9 in 10 smokers start before 18 years; WHO launches tool kit for children

Nine in 10 smokers start before they are 18 years old and the tobacco industry was continuing its tactics to hook them to addictive products, the World Health Organisation said on the eve of World Tobacco day.

Noting that even during a world pandemic, the tobacco and nicotine industry continued to promote their products. Tobacco limits the ability of the people to fight the coronavirus.

The World Tobacco day that falls on May 31 focuses on protecting teenagers, who are a key target sector.  The WHO states that more than 40 million youth aged 13-15 are under the grip of tobacco.


Ina bid to reach the younger generation and to sent its message against the use of tobacco, the WHO has launched new kit for school students aged 13-17. Through the initiative, the UN Body wants to alert the children against the tobacco industry tactics used to hook them to addictive products.  “Every year the tobacco industry invests more than nine billion dollars to advertise its products. Increasingly, it is targeting young people with nicotine and tobacco products in a bid to replace the eight million people that its products kill every year,” the WHO said.

The tool Kit contains a set of classroom activities that would clearly teach the children how the tobacco industry exploits them. The kit includes an educational video promo, myth-buster quiz, and homework assignments. The toolkit also exposes the tactics such as parties and concerts hosted by tobacco and related industries.

Apart from this, the WHO also launched the Tobacco Exposed challenge on TikTok and welcomed social media partnerships with other platforms including Pinterest and YouTube.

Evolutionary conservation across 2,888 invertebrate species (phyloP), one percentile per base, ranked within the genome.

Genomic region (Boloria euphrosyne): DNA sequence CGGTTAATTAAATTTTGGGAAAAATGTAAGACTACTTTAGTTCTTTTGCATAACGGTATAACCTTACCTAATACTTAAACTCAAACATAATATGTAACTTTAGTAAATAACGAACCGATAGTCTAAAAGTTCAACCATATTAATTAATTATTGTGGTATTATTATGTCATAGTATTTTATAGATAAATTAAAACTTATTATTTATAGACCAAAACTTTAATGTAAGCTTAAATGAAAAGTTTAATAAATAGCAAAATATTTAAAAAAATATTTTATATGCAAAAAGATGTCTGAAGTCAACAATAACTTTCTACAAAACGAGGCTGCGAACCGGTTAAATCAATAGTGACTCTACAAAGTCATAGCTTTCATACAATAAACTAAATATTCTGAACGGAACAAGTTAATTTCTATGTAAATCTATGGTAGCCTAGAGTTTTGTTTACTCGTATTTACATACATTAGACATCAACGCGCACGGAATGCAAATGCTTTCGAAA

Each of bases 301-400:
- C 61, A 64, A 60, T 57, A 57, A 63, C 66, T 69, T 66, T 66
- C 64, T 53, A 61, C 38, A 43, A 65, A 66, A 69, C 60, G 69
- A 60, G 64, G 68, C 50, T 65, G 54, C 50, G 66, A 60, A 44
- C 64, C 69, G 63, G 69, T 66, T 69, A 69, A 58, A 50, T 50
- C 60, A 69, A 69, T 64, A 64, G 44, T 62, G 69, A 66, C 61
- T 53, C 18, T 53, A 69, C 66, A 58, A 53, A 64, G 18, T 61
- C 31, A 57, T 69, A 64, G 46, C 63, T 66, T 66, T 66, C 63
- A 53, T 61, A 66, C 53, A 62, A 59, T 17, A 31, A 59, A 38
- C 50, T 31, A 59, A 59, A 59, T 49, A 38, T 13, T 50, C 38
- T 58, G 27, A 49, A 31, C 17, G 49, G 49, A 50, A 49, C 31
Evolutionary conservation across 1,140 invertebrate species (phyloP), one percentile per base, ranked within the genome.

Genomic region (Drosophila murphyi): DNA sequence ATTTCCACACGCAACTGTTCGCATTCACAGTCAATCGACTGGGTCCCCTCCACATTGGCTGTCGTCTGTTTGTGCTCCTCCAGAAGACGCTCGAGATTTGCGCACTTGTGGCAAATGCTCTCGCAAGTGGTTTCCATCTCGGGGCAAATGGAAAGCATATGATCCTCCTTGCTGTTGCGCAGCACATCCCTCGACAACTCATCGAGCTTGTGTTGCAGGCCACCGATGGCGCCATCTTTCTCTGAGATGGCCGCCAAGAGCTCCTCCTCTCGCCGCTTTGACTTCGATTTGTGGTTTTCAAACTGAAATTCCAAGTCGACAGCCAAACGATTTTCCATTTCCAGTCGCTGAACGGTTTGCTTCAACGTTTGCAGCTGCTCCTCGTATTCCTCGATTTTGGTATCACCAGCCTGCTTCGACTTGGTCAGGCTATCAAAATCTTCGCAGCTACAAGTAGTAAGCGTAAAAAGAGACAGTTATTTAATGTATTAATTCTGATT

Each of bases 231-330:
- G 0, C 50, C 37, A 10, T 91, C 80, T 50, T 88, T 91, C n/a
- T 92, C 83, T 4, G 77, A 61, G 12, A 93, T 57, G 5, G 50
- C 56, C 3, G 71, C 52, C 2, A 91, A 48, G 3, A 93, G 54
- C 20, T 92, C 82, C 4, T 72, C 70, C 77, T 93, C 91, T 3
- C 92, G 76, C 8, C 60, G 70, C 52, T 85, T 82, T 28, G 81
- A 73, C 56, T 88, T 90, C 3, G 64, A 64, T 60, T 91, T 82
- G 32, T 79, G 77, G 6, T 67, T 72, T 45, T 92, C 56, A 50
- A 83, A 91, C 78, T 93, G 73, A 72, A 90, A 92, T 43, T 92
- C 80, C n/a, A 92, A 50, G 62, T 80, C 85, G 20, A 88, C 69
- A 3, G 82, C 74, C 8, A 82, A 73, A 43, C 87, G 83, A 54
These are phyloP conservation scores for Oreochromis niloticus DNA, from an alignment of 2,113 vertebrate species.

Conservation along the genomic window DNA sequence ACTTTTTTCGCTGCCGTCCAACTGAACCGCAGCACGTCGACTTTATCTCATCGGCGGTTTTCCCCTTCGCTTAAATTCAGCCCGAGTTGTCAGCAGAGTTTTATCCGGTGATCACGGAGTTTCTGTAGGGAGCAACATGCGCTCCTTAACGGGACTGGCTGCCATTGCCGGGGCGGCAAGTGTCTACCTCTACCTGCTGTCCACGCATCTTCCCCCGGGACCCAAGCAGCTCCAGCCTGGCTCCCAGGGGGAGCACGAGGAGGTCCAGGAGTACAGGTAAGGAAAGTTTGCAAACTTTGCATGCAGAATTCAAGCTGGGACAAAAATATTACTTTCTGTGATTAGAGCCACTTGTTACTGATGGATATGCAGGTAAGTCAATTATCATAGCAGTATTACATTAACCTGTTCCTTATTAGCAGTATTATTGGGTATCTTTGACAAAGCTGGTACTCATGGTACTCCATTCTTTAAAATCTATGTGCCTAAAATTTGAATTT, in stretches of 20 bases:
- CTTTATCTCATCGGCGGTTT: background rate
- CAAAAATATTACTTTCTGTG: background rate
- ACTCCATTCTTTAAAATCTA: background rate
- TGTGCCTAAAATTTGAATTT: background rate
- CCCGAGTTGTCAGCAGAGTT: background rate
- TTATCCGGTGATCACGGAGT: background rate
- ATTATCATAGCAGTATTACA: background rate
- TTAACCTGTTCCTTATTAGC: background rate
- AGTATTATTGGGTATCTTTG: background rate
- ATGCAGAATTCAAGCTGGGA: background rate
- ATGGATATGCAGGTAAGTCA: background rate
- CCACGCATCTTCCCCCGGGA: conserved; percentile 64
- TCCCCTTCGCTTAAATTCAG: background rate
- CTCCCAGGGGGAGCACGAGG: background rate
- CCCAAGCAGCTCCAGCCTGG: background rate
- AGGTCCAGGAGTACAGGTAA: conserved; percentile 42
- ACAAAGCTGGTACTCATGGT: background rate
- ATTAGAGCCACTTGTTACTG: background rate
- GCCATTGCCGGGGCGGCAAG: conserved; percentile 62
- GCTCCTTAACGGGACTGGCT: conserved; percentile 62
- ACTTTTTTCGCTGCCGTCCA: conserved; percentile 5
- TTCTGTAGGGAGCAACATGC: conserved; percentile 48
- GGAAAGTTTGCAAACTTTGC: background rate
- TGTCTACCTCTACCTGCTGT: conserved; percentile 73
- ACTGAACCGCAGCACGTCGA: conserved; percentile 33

Health Promotion at WHO director Ruediger Krech said that educating youth was vital as nearly nine out of ten smokers start before age 18. “We want to provide young people with the knowledge to speak out against tobacco industry manipulation,” he said.


The WHO has called on all schools to refuse any form of sponsorship and prohibit representatives from nicotine and tobacco companies from speaking to students. They also asked celebrities and influencers to reject all offers of sponsorship. Another thing that the WHO said was that television and streaming services should stop showing tobacco or e-cigarette use on screen. The WHO said that social media platforms should ban the marketing of tobacco and related products and prohibit influencer marketing. Apart from this, they asked the governments to ban all forms of tobacco advertising, promotion and sponsorship.

They wanted the countries to put in place strict tobacco control laws.


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